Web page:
For most farmers in Wisconsin, the wet and cool spring has delaying planting.
Soybean farmers are way behind in getting their crops planted.
"The challenge this year has been getting into the field," said Jason Cavaeini, Soybean Farmer.
According to the Wisconsin Agricultural Statistics Service, 55% of the soybean crop is planted so far. Normally, 91% of the crop should be seeded by now.
Last year, 97% of the crop was already in.
"It's been delayed there are many fields that aren't even prepared for planting yet," added Cavaeini.
Agricultural experts say if soybean planting gets delayed too much, some farmers may switch to shorter season varieties.
"It's going to effect grain prices," said Cavaeini.
One of the top uses of soybeans is feed for livestock and other animals.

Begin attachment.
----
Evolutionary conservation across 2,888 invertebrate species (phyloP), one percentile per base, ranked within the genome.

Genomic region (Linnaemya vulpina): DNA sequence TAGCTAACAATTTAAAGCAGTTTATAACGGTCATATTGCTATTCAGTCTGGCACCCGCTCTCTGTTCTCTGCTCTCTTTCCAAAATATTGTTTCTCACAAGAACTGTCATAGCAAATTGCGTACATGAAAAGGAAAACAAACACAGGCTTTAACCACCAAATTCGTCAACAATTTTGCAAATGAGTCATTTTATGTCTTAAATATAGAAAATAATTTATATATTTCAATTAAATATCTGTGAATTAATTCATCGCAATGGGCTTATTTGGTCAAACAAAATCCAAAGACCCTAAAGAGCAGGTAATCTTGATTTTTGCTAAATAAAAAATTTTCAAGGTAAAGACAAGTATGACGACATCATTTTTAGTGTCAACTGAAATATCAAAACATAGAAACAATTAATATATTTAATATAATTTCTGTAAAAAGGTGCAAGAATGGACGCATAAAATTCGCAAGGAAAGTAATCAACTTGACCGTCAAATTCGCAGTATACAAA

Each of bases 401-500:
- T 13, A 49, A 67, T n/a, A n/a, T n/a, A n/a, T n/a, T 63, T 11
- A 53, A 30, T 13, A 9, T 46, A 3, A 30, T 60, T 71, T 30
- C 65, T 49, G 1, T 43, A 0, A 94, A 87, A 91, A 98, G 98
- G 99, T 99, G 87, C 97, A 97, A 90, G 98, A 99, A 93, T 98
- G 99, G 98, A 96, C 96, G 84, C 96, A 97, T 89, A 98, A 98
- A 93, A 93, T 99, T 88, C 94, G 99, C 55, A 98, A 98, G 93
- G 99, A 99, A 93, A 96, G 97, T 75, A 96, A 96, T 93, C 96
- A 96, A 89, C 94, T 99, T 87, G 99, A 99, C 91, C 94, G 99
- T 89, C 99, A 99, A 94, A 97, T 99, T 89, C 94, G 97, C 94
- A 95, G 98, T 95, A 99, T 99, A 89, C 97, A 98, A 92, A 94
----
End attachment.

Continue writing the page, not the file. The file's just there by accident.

"Dairy producers who are facing no feed, and with a herd of cows they're looking at, Do I stay in the dairy business?," said Scott Fischer, Soybean Farmer.
According to the Wisconsin Soybean Marketing Board, 98% of soy meal goes to feeding livestock.
Soybeans are used in motor oil and e-85 ethanol as well.
Soybeans also play an important ingredient in the production of crayons, just one acre of soybeans can produce more than 82,000 individual crayons.
Farmers are using new technologies in trying to produce higher-yielding soybean crops.
"We're able to be more efficient with where we place fertilizer and that ultimately helps us be more efficient with how we spend our money," added Cavaeini.
As for the rest of the season,
"There's still an opportunity for soybeans to go in the ground," said Fischer.
Farmers add the wet spring isn't all gloom and doom.
This season has replenished moisture after last summer's prolonged drought.